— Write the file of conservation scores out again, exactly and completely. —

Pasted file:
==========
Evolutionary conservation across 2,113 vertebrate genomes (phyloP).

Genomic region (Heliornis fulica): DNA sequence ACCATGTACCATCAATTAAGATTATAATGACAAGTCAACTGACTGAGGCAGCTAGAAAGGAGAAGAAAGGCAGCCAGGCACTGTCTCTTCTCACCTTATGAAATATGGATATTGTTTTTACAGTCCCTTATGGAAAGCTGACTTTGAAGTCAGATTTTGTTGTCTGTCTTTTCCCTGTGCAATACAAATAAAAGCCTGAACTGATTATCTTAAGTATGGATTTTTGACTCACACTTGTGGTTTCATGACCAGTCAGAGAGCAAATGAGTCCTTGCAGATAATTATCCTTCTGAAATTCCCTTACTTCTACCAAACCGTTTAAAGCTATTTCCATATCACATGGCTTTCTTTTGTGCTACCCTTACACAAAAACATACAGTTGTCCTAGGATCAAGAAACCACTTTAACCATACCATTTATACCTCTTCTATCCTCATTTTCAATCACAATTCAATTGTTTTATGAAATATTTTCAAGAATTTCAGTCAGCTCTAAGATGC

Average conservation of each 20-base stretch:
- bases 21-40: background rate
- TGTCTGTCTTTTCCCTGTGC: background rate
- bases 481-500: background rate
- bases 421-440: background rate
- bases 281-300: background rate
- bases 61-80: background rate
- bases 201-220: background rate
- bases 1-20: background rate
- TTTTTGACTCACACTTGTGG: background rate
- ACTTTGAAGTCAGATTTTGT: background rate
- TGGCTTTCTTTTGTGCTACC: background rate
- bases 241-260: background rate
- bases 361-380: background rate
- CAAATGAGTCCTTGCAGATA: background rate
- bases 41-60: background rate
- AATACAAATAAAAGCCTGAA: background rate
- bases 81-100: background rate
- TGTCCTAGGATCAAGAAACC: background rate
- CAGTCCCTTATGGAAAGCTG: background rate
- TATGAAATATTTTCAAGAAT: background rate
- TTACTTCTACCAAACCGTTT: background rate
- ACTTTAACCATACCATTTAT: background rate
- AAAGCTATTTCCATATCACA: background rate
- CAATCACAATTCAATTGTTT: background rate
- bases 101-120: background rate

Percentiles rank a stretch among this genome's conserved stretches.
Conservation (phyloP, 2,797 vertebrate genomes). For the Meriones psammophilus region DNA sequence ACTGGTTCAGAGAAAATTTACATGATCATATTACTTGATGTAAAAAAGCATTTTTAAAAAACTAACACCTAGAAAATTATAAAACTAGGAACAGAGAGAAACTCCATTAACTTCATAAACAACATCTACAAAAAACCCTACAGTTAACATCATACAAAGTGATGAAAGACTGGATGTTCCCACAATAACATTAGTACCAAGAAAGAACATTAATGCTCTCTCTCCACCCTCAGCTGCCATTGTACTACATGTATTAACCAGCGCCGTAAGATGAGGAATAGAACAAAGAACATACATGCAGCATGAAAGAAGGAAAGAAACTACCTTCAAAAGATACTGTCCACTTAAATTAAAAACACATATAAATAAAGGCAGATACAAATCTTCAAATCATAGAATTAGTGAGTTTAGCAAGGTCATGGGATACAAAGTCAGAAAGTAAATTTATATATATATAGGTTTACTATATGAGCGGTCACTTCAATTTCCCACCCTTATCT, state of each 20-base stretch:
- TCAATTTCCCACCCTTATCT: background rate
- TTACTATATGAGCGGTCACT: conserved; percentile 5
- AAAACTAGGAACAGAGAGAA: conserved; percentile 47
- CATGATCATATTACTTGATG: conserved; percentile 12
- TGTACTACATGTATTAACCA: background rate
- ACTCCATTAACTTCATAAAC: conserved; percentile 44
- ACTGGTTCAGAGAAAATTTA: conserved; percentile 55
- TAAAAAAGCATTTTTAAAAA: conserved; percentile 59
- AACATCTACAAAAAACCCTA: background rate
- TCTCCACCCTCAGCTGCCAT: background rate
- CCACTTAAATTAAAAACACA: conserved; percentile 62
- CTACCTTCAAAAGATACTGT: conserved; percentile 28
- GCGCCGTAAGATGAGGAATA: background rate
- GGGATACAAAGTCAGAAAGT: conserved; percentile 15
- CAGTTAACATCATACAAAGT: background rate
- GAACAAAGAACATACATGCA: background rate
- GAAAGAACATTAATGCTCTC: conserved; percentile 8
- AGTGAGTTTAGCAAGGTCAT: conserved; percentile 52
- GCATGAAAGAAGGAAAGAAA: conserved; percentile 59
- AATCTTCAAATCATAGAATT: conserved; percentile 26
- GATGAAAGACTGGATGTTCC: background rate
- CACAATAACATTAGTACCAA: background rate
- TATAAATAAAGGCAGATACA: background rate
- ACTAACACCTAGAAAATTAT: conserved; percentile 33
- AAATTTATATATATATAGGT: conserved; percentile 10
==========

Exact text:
Evolutionary conservation across 2,113 vertebrate genomes (phyloP).

Genomic region (Heliornis fulica): DNA sequence ACCATGTACCATCAATTAAGATTATAATGACAAGTCAACTGACTGAGGCAGCTAGAAAGGAGAAGAAAGGCAGCCAGGCACTGTCTCTTCTCACCTTATGAAATATGGATATTGTTTTTACAGTCCCTTATGGAAAGCTGACTTTGAAGTCAGATTTTGTTGTCTGTCTTTTCCCTGTGCAATACAAATAAAAGCCTGAACTGATTATCTTAAGTATGGATTTTTGACTCACACTTGTGGTTTCATGACCAGTCAGAGAGCAAATGAGTCCTTGCAGATAATTATCCTTCTGAAATTCCCTTACTTCTACCAAACCGTTTAAAGCTATTTCCATATCACATGGCTTTCTTTTGTGCTACCCTTACACAAAAACATACAGTTGTCCTAGGATCAAGAAACCACTTTAACCATACCATTTATACCTCTTCTATCCTCATTTTCAATCACAATTCAATTGTTTTATGAAATATTTTCAAGAATTTCAGTCAGCTCTAAGATGC

Average conservation of each 20-base stretch:
- bases 21-40: background rate
- TGTCTGTCTTTTCCCTGTGC: background rate
- bases 481-500: background rate
- bases 421-440: background rate
- bases 281-300: background rate
- bases 61-80: background rate
- bases 201-220: background rate
- bases 1-20: background rate
- TTTTTGACTCACACTTGTGG: background rate
- ACTTTGAAGTCAGATTTTGT: background rate
- TGGCTTTCTTTTGTGCTACC: background rate
- bases 241-260: background rate
- bases 361-380: background rate
- CAAATGAGTCCTTGCAGATA: background rate
- bases 41-60: background rate
- AATACAAATAAAAGCCTGAA: background rate
- bases 81-100: background rate
- TGTCCTAGGATCAAGAAACC: background rate
- CAGTCCCTTATGGAAAGCTG: background rate
- TATGAAATATTTTCAAGAAT: background rate
- TTACTTCTACCAAACCGTTT: background rate
- ACTTTAACCATACCATTTAT: background rate
- AAAGCTATTTCCATATCACA: background rate
- CAATCACAATTCAATTGTTT: background rate
- bases 101-120: background rate

Percentiles rank a stretch among this genome's conserved stretches.
Conservation (phyloP, 2,797 vertebrate genomes). For the Meriones psammophilus region DNA sequence ACTGGTTCAGAGAAAATTTACATGATCATATTACTTGATGTAAAAAAGCATTTTTAAAAAACTAACACCTAGAAAATTATAAAACTAGGAACAGAGAGAAACTCCATTAACTTCATAAACAACATCTACAAAAAACCCTACAGTTAACATCATACAAAGTGATGAAAGACTGGATGTTCCCACAATAACATTAGTACCAAGAAAGAACATTAATGCTCTCTCTCCACCCTCAGCTGCCATTGTACTACATGTATTAACCAGCGCCGTAAGATGAGGAATAGAACAAAGAACATACATGCAGCATGAAAGAAGGAAAGAAACTACCTTCAAAAGATACTGTCCACTTAAATTAAAAACACATATAAATAAAGGCAGATACAAATCTTCAAATCATAGAATTAGTGAGTTTAGCAAGGTCATGGGATACAAAGTCAGAAAGTAAATTTATATATATATAGGTTTACTATATGAGCGGTCACTTCAATTTCCCACCCTTATCT, state of each 20-base stretch:
- TCAATTTCCCACCCTTATCT: background rate
- TTACTATATGAGCGGTCACT: conserved; percentile 5
- AAAACTAGGAACAGAGAGAA: conserved; percentile 47
- CATGATCATATTACTTGATG: conserved; percentile 12
- TGTACTACATGTATTAACCA: background rate
- ACTCCATTAACTTCATAAAC: conserved; percentile 44
- ACTGGTTCAGAGAAAATTTA: conserved; percentile 55
- TAAAAAAGCATTTTTAAAAA: conserved; percentile 59
- AACATCTACAAAAAACCCTA: background rate
- TCTCCACCCTCAGCTGCCAT: background rate
- CCACTTAAATTAAAAACACA: conserved; percentile 62
- CTACCTTCAAAAGATACTGT: conserved; percentile 28
- GCGCCGTAAGATGAGGAATA: background rate
- GGGATACAAAGTCAGAAAGT: conserved; percentile 15
- CAGTTAACATCATACAAAGT: background rate
- GAACAAAGAACATACATGCA: background rate
- GAAAGAACATTAATGCTCTC: conserved; percentile 8
- AGTGAGTTTAGCAAGGTCAT: conserved; percentile 52
- GCATGAAAGAAGGAAAGAAA: conserved; percentile 59
- AATCTTCAAATCATAGAATT: conserved; percentile 26
- GATGAAAGACTGGATGTTCC: background rate
- CACAATAACATTAGTACCAA: background rate
- TATAAATAAAGGCAGATACA: background rate
- ACTAACACCTAGAAAATTAT: conserved; percentile 33
- AAATTTATATATATATAGGT: conserved; percentile 10